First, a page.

Yep still counting, it’s slightly dramatic but it helps me remember there was a before and now there is now.
Let’s talk about walking. Do you like it? I had forgotten how much I do like it actually and I feel very foolish thinking about the years I’ve wasted (I tried running on many an occasion, but I feel those days are behind me now… I get quite bored, there, I said it. And i know it’s not cool to say it, the ‘lockdown’ seems to have turned everyone into a runner… but me? I’ve always like doing the opposite. Also, running when it’s cold it’s not fun at all, trust me. So now I walk. And you have the time to see so much more when walking. And think. You have time to think, or not to think, and listen to music or podcasts, or audio books. But mostly I like the silence and the noise of what’s around me, I like the rhythm of the steps, I like the smile and shy ‘good morning’ when you meet some one else out like you before the world is awake.
At first, I walked to get out of the house on the allowed ‘one exercise’ a day (as if normal people would do more??), and find some space that was mine alone. (Mine and all the other lycra clad new-joggers… cabin fever is and was real, people!)… Then I began walking to explore the streets around where we live, and believe me when I tell you I walked them all. Frankly, who knew that urban streets could be so interesting? I could be a taxi driver, or a local guide: I discovered lanes, and back streets, shortcuts and dead ends. I discovered cool graffitis, interesting architecture, little brooks and hidden parks. New houses, old houses, bike lanes, underpasses, disused railways lines. And then… I bought a couple of books and realised there is literally a whole world out there waiting to be explored within a few miles radius… after all, everything is walking distance if you have the time.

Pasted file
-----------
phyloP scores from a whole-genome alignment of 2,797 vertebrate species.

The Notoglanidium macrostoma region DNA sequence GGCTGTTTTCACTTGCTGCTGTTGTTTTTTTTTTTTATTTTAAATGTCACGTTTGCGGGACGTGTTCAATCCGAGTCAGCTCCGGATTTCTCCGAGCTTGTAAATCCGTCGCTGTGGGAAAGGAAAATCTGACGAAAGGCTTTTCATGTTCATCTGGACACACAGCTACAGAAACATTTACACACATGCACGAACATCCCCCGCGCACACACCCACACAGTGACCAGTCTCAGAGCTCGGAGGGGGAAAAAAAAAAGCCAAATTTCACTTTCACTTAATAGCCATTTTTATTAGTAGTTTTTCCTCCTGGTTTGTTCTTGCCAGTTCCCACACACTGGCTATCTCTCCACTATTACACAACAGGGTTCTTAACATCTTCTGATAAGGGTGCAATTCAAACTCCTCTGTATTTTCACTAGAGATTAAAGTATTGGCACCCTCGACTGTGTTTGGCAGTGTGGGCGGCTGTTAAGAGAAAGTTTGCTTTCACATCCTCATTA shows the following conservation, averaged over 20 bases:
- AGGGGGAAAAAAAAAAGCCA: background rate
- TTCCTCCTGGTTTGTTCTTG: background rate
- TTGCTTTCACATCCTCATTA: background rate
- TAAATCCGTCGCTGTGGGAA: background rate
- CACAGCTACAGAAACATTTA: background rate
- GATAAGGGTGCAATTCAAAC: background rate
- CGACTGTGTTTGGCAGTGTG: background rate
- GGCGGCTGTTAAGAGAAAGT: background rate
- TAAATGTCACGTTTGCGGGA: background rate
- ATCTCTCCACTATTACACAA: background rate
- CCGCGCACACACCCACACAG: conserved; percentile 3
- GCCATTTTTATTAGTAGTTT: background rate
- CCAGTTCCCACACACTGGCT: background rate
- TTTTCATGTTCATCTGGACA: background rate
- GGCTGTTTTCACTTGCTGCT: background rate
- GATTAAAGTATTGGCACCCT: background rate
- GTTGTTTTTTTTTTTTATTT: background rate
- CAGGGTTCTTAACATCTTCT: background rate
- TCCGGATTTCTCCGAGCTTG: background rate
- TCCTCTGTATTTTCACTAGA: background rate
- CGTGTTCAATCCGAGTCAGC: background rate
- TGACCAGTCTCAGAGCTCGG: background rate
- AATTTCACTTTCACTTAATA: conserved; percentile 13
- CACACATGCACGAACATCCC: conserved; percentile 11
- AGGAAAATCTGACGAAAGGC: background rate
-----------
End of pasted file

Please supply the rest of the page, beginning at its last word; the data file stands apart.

I walked alone and I walked with friends, with the boys and with family.
I bought a new rucksack, one with lots of strange pockets and hooks and a chest strap and a waist strap. I’m considering walking poles (which I used years ago on the Dolomites and I know they really help)… but don’t tell the boys just yet.
I bought books and walking guides.
I’m anxiously waiting for the puppy to be able to come with me (it’ll be months… sigh).
This morning, the husband and I left the boys (and a friend, a girlfriend and two dogs) and went for a walk around Bourton-on-the-Water. We were following one of the routes in this book:
which is brilliant and I highly recommend it, the directions are clear and the maps make sense.
We left the village and immediately we were in a different world. The path took us along the many carp lakes and the sun shimmering on the water was so welcoming and calming…
For quite a while we strolled along the river Windrush… small river, slow flowing, shallow and crystal clear…
… through copses, and woodlands, amongst flowers and hundreds of butterflies… through fields of freshly mowed hay and bright green wheat…
It was a five mile circular walk back to the town and there may have been an impromptu fish and chips for lunch… maybe… I’m not saying… what goes on tour stays on tour…
And it was good. I’m grateful.